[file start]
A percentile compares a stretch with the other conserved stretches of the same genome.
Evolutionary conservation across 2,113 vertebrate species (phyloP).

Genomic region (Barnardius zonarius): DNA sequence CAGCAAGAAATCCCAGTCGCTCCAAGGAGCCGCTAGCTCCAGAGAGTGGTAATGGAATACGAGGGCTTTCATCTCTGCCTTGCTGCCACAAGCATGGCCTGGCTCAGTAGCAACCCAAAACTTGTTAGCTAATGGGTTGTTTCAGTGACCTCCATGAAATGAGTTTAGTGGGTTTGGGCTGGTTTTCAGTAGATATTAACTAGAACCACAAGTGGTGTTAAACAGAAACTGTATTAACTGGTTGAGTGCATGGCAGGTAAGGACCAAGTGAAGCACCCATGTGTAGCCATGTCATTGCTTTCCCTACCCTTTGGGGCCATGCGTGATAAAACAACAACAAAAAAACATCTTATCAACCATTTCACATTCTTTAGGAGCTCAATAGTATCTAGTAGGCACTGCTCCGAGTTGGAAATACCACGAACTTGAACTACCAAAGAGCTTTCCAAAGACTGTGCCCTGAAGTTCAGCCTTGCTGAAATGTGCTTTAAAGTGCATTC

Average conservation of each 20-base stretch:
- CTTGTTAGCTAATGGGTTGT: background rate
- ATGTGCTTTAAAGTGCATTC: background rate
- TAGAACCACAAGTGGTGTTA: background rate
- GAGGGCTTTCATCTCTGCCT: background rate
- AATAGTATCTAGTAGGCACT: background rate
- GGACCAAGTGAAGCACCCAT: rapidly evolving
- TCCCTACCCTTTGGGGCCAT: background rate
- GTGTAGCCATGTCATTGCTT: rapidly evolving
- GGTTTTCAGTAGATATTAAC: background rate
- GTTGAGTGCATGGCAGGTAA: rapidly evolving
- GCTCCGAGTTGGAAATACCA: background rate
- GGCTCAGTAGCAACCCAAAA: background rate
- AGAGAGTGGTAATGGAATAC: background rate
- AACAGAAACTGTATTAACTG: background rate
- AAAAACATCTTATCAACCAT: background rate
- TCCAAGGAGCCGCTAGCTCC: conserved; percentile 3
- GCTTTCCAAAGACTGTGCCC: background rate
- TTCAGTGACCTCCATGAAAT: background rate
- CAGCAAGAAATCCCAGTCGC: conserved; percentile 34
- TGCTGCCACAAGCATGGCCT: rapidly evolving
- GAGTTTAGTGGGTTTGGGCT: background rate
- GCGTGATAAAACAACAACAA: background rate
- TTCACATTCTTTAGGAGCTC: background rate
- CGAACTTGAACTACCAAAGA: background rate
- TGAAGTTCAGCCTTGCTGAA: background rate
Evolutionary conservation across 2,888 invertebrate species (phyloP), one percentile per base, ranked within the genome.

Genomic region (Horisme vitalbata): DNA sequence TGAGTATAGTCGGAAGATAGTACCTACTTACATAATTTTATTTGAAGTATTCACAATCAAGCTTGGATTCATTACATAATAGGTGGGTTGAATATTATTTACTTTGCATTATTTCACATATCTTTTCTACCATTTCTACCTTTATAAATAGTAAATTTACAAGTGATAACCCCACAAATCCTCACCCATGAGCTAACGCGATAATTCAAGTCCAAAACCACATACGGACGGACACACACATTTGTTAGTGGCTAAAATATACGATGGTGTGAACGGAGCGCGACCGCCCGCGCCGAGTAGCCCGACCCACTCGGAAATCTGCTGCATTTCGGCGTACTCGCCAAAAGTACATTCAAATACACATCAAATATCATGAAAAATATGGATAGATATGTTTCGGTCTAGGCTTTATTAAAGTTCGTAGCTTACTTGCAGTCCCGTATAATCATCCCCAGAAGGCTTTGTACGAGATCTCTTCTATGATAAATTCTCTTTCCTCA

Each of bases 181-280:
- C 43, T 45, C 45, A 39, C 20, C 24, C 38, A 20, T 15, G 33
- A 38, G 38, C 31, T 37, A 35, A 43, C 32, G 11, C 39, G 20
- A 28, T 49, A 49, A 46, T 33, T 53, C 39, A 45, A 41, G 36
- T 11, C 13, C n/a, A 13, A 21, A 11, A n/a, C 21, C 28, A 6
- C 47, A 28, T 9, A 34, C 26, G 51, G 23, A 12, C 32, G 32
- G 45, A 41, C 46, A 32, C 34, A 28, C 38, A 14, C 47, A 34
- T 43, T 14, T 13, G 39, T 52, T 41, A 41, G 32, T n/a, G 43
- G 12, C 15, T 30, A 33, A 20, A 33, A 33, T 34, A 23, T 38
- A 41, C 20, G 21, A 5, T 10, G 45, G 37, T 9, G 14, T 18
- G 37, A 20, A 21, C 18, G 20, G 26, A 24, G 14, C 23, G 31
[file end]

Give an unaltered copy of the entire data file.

A percentile compares a stretch with the other conserved stretches of the same genome.
Evolutionary conservation across 2,113 vertebrate species (phyloP).

Genomic region (Barnardius zonarius): DNA sequence CAGCAAGAAATCCCAGTCGCTCCAAGGAGCCGCTAGCTCCAGAGAGTGGTAATGGAATACGAGGGCTTTCATCTCTGCCTTGCTGCCACAAGCATGGCCTGGCTCAGTAGCAACCCAAAACTTGTTAGCTAATGGGTTGTTTCAGTGACCTCCATGAAATGAGTTTAGTGGGTTTGGGCTGGTTTTCAGTAGATATTAACTAGAACCACAAGTGGTGTTAAACAGAAACTGTATTAACTGGTTGAGTGCATGGCAGGTAAGGACCAAGTGAAGCACCCATGTGTAGCCATGTCATTGCTTTCCCTACCCTTTGGGGCCATGCGTGATAAAACAACAACAAAAAAACATCTTATCAACCATTTCACATTCTTTAGGAGCTCAATAGTATCTAGTAGGCACTGCTCCGAGTTGGAAATACCACGAACTTGAACTACCAAAGAGCTTTCCAAAGACTGTGCCCTGAAGTTCAGCCTTGCTGAAATGTGCTTTAAAGTGCATTC

Average conservation of each 20-base stretch:
- CTTGTTAGCTAATGGGTTGT: background rate
- ATGTGCTTTAAAGTGCATTC: background rate
- TAGAACCACAAGTGGTGTTA: background rate
- GAGGGCTTTCATCTCTGCCT: background rate
- AATAGTATCTAGTAGGCACT: background rate
- GGACCAAGTGAAGCACCCAT: rapidly evolving
- TCCCTACCCTTTGGGGCCAT: background rate
- GTGTAGCCATGTCATTGCTT: rapidly evolving
- GGTTTTCAGTAGATATTAAC: background rate
- GTTGAGTGCATGGCAGGTAA: rapidly evolving
- GCTCCGAGTTGGAAATACCA: background rate
- GGCTCAGTAGCAACCCAAAA: background rate
- AGAGAGTGGTAATGGAATAC: background rate
- AACAGAAACTGTATTAACTG: background rate
- AAAAACATCTTATCAACCAT: background rate
- TCCAAGGAGCCGCTAGCTCC: conserved; percentile 3
- GCTTTCCAAAGACTGTGCCC: background rate
- TTCAGTGACCTCCATGAAAT: background rate
- CAGCAAGAAATCCCAGTCGC: conserved; percentile 34
- TGCTGCCACAAGCATGGCCT: rapidly evolving
- GAGTTTAGTGGGTTTGGGCT: background rate
- GCGTGATAAAACAACAACAA: background rate
- TTCACATTCTTTAGGAGCTC: background rate
- CGAACTTGAACTACCAAAGA: background rate
- TGAAGTTCAGCCTTGCTGAA: background rate
Evolutionary conservation across 2,888 invertebrate species (phyloP), one percentile per base, ranked within the genome.

Genomic region (Horisme vitalbata): DNA sequence TGAGTATAGTCGGAAGATAGTACCTACTTACATAATTTTATTTGAAGTATTCACAATCAAGCTTGGATTCATTACATAATAGGTGGGTTGAATATTATTTACTTTGCATTATTTCACATATCTTTTCTACCATTTCTACCTTTATAAATAGTAAATTTACAAGTGATAACCCCACAAATCCTCACCCATGAGCTAACGCGATAATTCAAGTCCAAAACCACATACGGACGGACACACACATTTGTTAGTGGCTAAAATATACGATGGTGTGAACGGAGCGCGACCGCCCGCGCCGAGTAGCCCGACCCACTCGGAAATCTGCTGCATTTCGGCGTACTCGCCAAAAGTACATTCAAATACACATCAAATATCATGAAAAATATGGATAGATATGTTTCGGTCTAGGCTTTATTAAAGTTCGTAGCTTACTTGCAGTCCCGTATAATCATCCCCAGAAGGCTTTGTACGAGATCTCTTCTATGATAAATTCTCTTTCCTCA

Each of bases 181-280:
- C 43, T 45, C 45, A 39, C 20, C 24, C 38, A 20, T 15, G 33
- A 38, G 38, C 31, T 37, A 35, A 43, C 32, G 11, C 39, G 20
- A 28, T 49, A 49, A 46, T 33, T 53, C 39, A 45, A 41, G 36
- T 11, C 13, C n/a, A 13, A 21, A 11, A n/a, C 21, C 28, A 6
- C 47, A 28, T 9, A 34, C 26, G 51, G 23, A 12, C 32, G 32
- G 45, A 41, C 46, A 32, C 34, A 28, C 38, A 14, C 47, A 34
- T 43, T 14, T 13, G 39, T 52, T 41, A 41, G 32, T n/a, G 43
- G 12, C 15, T 30, A 33, A 20, A 33, A 33, T 34, A 23, T 38
- A 41, C 20, G 21, A 5, T 10, G 45, G 37, T 9, G 14, T 18
- G 37, A 20, A 21, C 18, G 20, G 26, A 24, G 14, C 23, G 31